Like usual, the first few weeks of school came and went in a busy rush. I intended to write at least weekly, but few will find it surprising that this is my first post since the summer. Hoping to make it weekly (or better) from here on out!
I started the year in my Pre-Algebra course with Dan Meyer's Bucky the Badger activity. It did not go particularly well -- mostly because I needed to recalibrate my teaching after five year of teaching only fifth grade. Still, the activity gave me a chance to see how my students think and what they were ready for.
Next, the plan was to review arithmetic properties, identities and inverses while also providing more formal definitions for the students. Algebra is full of so many manipulations and calculations that often feel random or unjustified. I want my students' introduction to Algebra to be based in reason, not faith.
I know they have heard about these properties before -- particularly the commutative and distributive properties -- but I did not want to simply present them in a lecture. So I put together some number-talk-style questions where students were likely to use the properties as part of their mental calculations.
First up was the commutative property. This expression was quite easy as expected and helped the students build confidence in their thinking. I collected all of the different strategies they used, and then we investigated the one that demonstrated the commutative property.
The students were quick to argue that it is "okay" or "allowed" because it never changes the result. This allowed me to opine about how that is a key part of Algebra: we use patterns to manipulate variables and numbers in ways that look different but do not change the result.I'll talk with them more about equivalency later when we start combining like terms.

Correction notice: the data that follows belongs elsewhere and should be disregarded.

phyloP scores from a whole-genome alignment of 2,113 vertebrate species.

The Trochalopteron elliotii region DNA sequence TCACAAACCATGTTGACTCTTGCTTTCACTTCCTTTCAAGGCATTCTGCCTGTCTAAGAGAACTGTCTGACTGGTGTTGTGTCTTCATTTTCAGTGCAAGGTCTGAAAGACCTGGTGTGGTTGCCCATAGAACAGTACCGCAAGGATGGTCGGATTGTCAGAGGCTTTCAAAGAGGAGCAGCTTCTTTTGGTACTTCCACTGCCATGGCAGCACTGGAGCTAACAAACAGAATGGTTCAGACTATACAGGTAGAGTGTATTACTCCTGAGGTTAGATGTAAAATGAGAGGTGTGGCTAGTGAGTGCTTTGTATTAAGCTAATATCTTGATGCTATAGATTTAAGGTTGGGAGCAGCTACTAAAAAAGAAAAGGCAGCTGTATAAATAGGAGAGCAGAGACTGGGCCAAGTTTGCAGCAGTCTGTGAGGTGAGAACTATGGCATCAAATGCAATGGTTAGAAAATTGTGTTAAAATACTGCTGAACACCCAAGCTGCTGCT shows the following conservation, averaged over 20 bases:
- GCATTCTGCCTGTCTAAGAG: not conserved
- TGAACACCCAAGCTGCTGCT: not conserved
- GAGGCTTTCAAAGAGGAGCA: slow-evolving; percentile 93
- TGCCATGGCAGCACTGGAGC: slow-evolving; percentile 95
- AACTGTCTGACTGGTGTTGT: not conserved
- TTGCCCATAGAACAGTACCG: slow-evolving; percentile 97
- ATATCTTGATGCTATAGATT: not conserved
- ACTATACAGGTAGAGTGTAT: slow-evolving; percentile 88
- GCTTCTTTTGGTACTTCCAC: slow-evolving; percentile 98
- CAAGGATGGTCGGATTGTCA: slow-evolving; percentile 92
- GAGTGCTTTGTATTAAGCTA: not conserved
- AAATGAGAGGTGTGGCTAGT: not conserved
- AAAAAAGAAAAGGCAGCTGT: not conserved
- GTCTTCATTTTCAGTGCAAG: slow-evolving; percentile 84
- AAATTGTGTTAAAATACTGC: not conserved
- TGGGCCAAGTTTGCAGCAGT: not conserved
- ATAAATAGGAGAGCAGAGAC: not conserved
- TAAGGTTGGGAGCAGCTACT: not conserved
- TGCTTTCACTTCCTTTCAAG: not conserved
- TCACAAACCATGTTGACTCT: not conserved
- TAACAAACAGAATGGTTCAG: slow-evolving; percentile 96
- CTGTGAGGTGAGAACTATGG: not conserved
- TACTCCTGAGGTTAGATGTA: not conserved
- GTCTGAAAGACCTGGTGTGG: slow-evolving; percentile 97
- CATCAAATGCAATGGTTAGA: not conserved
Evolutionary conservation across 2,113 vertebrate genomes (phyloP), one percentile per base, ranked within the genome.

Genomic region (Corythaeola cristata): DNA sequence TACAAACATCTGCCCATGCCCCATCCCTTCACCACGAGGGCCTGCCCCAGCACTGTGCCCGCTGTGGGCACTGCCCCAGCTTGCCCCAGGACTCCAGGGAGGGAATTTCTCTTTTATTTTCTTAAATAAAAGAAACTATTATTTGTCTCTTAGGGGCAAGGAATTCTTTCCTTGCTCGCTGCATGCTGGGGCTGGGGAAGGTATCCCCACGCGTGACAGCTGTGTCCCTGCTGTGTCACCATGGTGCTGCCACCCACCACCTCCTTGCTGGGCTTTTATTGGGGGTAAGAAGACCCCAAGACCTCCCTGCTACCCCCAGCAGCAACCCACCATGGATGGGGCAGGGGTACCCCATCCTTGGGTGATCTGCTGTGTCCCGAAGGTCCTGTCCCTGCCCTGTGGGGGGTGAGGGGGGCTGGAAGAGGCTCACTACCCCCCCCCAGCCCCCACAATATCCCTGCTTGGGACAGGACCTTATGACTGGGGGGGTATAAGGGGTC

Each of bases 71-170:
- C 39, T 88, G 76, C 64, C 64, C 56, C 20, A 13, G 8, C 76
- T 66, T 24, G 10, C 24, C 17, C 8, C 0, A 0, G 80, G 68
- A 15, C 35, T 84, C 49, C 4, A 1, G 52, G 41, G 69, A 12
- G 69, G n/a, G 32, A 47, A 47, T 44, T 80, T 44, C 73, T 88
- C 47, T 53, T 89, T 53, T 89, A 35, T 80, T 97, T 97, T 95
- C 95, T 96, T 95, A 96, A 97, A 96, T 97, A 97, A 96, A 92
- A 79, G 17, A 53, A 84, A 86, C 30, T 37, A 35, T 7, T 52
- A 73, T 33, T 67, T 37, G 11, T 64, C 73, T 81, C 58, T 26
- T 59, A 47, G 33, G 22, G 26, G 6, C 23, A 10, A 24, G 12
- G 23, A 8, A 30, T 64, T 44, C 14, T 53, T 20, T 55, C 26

Next, we investigated which operations allowed you to move operands around without changing the result:
We repeated this process for the associative and distributive properties (though I did a bit more lecturing for the distributive property). Ultimately, I had the students summarize these properties in their own words. These definitions became a handoutShared below to which we added numerical examples and algebraic generalizations (ex: 3+4 = 4+3 and a+b=b+a).
In case you are curious, below are all of the expressions I prompted the students with. Check the footnotes to see my goal for each one.
\(\) This one was not focused on a specific property. Instead I wanted to give the students an easy one to build their confidence and to show them that I really was going to give them lots of wait time and ask to hear all of the different strategies they used.
\(\) Commutative Property: That 7 is just dying to get combined with that 23.
\(\) Associative Property: It is way easier to add that 28 and 12 first.
\(\) This is the first multiplication question I gave them, so I wanted one that had a lot of different strategies. Some students used 25 as a friendly number, others did the traditional algorithm in their head, and others used the distributive property after decomposing 12 into (10+2).
\(\) Another easier one with multiple accessible strategies.
\(\) Distributive Property: After talking about decomposing numbers and then distributing in the previous two questions, the kids were sufficiently primed to handle this question.